language question for austria and italy?

May 15th, 2004, 05:19 AM
Original Poster
Join Date: May 2004
Posts: 11
language question for austria and italy?

We are curious if we will have a problem communicating in these countries.Is english spoken in Austria & Italy?
srhughes is offline  
May 15th, 2004, 06:30 AM
Join Date: Feb 2003
Posts: 28
We've never had a problem communicating in English in Austria. Likewise, we've never had a problem understanding highway signs there, which are based on an international standard with both words and images. Their understanding of our speaking place names sometimes has been confused due to our mispronounciation, but we've succeeded after repeated attempts.
dertravelmeister is offline  
May 15th, 2004, 06:34 AM
Join Date: Oct 2003
Posts: 57,890
English is spoken widely everywhere in europe - and almost universally in some places. That said - is it perfectly possible to encounter individuals - expecially older folks - who have no english at all. But it would be extremely rare to be in any tourist location where english is not spoken.

Unlike in the US where language study is widely ignored in most of europe english is reuired study - often from the 3/4th grade on.
nytraveler is offline  
May 15th, 2004, 06:36 AM
Join Date: Oct 2003
Posts: 57,890
Sorry - don;t want to give the wrong impression - many mnay of these people will have basic engish - not able to discuss nuclear physics or great literature - but plenty to allow you to buy something or get a meal.
nytraveler is offline  
May 15th, 2004, 07:31 AM
Join Date: Jan 2003
Posts: 13,194
You won't have travel difficulties for lack of learning German and Italian, but you will deprive yourself of a lot of enjoyment if you aren't prepared to learn a lot while you are there. When are you leaving? How long are you in each country?

You might do best to put more effort into learning more of one language than the other. For the "lesser" (second foreign) language, make a list of 25-50 words/phrases and try to familirize yourself with how they look, but mostly just cram 24-48 hours before you reach that country.

For the "principal" (first foreign) language, you can learn 10 words a day. It's a matter of positive attitude. Do you leave in 50 days or more? 500 words would be great. Today would be an excellent day to start.

Buon viaggi... and Gute Reise!

Best wishes,

rex is offline  
May 15th, 2004, 07:32 AM
Join Date: Jan 2003
Posts: 74,154
Hi sr,

You will get along without knowing German or Italian, but it will enhance your visit if you learn some key phrases,

Hello, please, thank you, the names of the days of the week, numbers up to 10, where is the toilet?
ira is offline  
May 31st, 2004, 05:29 PM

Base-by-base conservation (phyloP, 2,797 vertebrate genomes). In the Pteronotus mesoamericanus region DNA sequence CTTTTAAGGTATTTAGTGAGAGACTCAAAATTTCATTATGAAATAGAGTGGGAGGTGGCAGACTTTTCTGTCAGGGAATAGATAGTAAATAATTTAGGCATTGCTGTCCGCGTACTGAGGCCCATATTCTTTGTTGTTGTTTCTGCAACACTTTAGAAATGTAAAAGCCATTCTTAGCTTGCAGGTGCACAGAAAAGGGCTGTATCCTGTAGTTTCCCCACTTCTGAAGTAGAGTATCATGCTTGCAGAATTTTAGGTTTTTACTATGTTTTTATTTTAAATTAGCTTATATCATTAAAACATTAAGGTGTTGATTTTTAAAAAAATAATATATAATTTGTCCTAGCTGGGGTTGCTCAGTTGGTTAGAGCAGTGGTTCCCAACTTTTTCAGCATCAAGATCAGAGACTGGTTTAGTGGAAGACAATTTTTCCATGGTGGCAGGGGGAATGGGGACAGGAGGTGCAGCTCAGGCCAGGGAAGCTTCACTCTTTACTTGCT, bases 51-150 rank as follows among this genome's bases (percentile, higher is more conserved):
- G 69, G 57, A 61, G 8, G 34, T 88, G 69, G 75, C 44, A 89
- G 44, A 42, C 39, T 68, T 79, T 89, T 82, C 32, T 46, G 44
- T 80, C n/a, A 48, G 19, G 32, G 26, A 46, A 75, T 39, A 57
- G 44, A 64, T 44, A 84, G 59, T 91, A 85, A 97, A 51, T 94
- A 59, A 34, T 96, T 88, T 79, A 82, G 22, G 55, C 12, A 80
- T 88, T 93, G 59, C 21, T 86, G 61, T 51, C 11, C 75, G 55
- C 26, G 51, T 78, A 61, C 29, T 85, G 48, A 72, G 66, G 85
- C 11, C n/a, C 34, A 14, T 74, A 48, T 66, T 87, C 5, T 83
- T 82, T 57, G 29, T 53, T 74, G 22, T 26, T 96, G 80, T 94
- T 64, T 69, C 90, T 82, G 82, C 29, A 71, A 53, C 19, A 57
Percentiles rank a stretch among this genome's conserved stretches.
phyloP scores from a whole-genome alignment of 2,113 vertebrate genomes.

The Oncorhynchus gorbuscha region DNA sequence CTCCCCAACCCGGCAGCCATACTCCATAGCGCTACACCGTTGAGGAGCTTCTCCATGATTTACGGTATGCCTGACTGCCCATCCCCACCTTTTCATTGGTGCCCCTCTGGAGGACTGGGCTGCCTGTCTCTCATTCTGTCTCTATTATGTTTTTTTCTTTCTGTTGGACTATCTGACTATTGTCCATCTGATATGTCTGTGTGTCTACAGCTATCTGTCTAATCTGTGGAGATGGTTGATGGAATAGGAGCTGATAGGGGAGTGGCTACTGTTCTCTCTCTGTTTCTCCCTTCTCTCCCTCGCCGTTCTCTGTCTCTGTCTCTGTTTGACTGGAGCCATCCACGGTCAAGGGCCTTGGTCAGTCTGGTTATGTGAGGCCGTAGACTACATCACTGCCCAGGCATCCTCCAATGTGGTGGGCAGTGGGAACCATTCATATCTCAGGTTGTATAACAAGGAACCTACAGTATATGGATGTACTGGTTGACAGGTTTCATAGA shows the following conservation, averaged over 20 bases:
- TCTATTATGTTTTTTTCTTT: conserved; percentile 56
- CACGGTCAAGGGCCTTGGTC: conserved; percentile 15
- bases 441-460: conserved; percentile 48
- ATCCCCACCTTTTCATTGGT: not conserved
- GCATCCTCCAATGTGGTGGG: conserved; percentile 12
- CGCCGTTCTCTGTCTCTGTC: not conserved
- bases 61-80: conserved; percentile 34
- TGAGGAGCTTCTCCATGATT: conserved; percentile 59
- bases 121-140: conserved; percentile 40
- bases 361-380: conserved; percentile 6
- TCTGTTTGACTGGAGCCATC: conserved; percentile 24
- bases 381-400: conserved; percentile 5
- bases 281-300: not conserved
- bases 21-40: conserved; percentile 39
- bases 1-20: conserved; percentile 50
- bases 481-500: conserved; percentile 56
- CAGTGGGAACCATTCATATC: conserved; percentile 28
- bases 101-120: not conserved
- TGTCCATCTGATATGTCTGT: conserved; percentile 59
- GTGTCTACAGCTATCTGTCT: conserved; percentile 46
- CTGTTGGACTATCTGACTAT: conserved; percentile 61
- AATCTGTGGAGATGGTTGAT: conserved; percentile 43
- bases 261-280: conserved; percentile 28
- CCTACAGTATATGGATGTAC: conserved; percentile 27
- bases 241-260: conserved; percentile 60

Join Date: Mar 2003
Posts: 29
I can't emphasize enough how much I feel it adds to the cultural enjoyment of a trip if you try to communicate in the language of the country you're visiting. OF COURSE the restaurants and hotels that cater to Americans will accommodate you by speaking English. But travel is so much more! If nothing else listen to some good language tapes (I recommend the Pimsleur series) for some "survival phrases.

The most memorable interactions from trips I've made in the past are from trying to speak with small-town Italians while on the train together, speaking to a high school student serving me in a bar somewhere outside Arcos de la Frontera in Spain's White Villages (he was really fascinated that I traveled alone from the USA to Spain), being able to say "Scuzi" to a waiter in Venice after knocking a bottle of H2O off a table with my backpack, trying to get a cop to help me find a taxi in Rome, etc. Especially when asking for help or apologizing for things like knocking over want to try to communicate in your host's language, and avoid being the UGLY AMERICAN!!

Bon voyage!
jcohe2t is offline  
May 31st, 2004, 05:36 PM
Join Date: Jan 2003
Posts: 45,879
Previous advice is excellent. Do not expect to speak English. Would you expect Austrian and Italian visitors to wherever you live to be greeted by German- and Italian-speaking natives?

Learn at least some basic phrases. It's not hard. There are people in some European countries who traditionally learn a half-dozen foreign languages so as to deal with commercial and tourism matters. Surely an American can learn some basic phrases in a couple of other languages.

Above all, be polite. Don't do that awful thing that some tourists do, which is to shout louder and louder in English, assuming that will get your message across better. Use gestures, pictures, whatever it takes, but be polite and leave a good impression.

Have a great trip.
StCirq is online now  

Posting Rules
You may not post new threads
You may not post replies
You may not post attachments
You may not edit your posts

BB code is On
Smilies are On
[IMG] code is On
HTML code is Off
Trackbacks are Off
Pingbacks are Off
Refbacks are On

Thread Tools
Search this Thread

Contact Us - Archive - Advertising - Cookie Policy -


All times are GMT -8. The time now is 07:11 PM.